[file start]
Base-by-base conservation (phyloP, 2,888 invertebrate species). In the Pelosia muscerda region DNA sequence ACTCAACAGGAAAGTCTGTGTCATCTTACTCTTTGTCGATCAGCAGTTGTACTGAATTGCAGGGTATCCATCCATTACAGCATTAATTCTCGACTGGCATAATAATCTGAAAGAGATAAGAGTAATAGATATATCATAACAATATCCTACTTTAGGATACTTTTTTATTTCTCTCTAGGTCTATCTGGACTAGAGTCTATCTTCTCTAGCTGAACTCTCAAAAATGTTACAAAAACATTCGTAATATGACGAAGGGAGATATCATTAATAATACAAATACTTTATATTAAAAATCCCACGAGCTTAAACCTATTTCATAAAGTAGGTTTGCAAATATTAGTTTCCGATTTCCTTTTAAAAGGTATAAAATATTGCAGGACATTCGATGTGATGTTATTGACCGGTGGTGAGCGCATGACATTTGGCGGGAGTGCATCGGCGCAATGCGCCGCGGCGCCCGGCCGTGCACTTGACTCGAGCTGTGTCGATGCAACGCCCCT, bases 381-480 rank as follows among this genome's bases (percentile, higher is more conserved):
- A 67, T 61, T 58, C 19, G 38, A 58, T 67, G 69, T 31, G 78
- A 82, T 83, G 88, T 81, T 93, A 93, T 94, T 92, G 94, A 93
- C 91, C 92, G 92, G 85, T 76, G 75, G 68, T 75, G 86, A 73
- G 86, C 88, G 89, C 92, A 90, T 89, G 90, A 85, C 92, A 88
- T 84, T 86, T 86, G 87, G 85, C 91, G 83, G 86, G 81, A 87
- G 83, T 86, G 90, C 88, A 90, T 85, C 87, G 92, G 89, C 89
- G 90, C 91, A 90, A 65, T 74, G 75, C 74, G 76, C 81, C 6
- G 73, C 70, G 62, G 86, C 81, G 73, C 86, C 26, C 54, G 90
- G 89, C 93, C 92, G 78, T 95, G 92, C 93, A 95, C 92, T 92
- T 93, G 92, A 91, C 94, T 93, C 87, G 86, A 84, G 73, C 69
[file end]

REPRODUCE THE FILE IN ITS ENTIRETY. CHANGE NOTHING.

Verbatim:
Base-by-base conservation (phyloP, 2,888 invertebrate species). In the Pelosia muscerda region DNA sequence ACTCAACAGGAAAGTCTGTGTCATCTTACTCTTTGTCGATCAGCAGTTGTACTGAATTGCAGGGTATCCATCCATTACAGCATTAATTCTCGACTGGCATAATAATCTGAAAGAGATAAGAGTAATAGATATATCATAACAATATCCTACTTTAGGATACTTTTTTATTTCTCTCTAGGTCTATCTGGACTAGAGTCTATCTTCTCTAGCTGAACTCTCAAAAATGTTACAAAAACATTCGTAATATGACGAAGGGAGATATCATTAATAATACAAATACTTTATATTAAAAATCCCACGAGCTTAAACCTATTTCATAAAGTAGGTTTGCAAATATTAGTTTCCGATTTCCTTTTAAAAGGTATAAAATATTGCAGGACATTCGATGTGATGTTATTGACCGGTGGTGAGCGCATGACATTTGGCGGGAGTGCATCGGCGCAATGCGCCGCGGCGCCCGGCCGTGCACTTGACTCGAGCTGTGTCGATGCAACGCCCCT, bases 381-480 rank as follows among this genome's bases (percentile, higher is more conserved):
- A 67, T 61, T 58, C 19, G 38, A 58, T 67, G 69, T 31, G 78
- A 82, T 83, G 88, T 81, T 93, A 93, T 94, T 92, G 94, A 93
- C 91, C 92, G 92, G 85, T 76, G 75, G 68, T 75, G 86, A 73
- G 86, C 88, G 89, C 92, A 90, T 89, G 90, A 85, C 92, A 88
- T 84, T 86, T 86, G 87, G 85, C 91, G 83, G 86, G 81, A 87
- G 83, T 86, G 90, C 88, A 90, T 85, C 87, G 92, G 89, C 89
- G 90, C 91, A 90, A 65, T 74, G 75, C 74, G 76, C 81, C 6
- G 73, C 70, G 62, G 86, C 81, G 73, C 86, C 26, C 54, G 90
- G 89, C 93, C 92, G 78, T 95, G 92, C 93, A 95, C 92, T 92
- T 93, G 92, A 91, C 94, T 93, C 87, G 86, A 84, G 73, C 69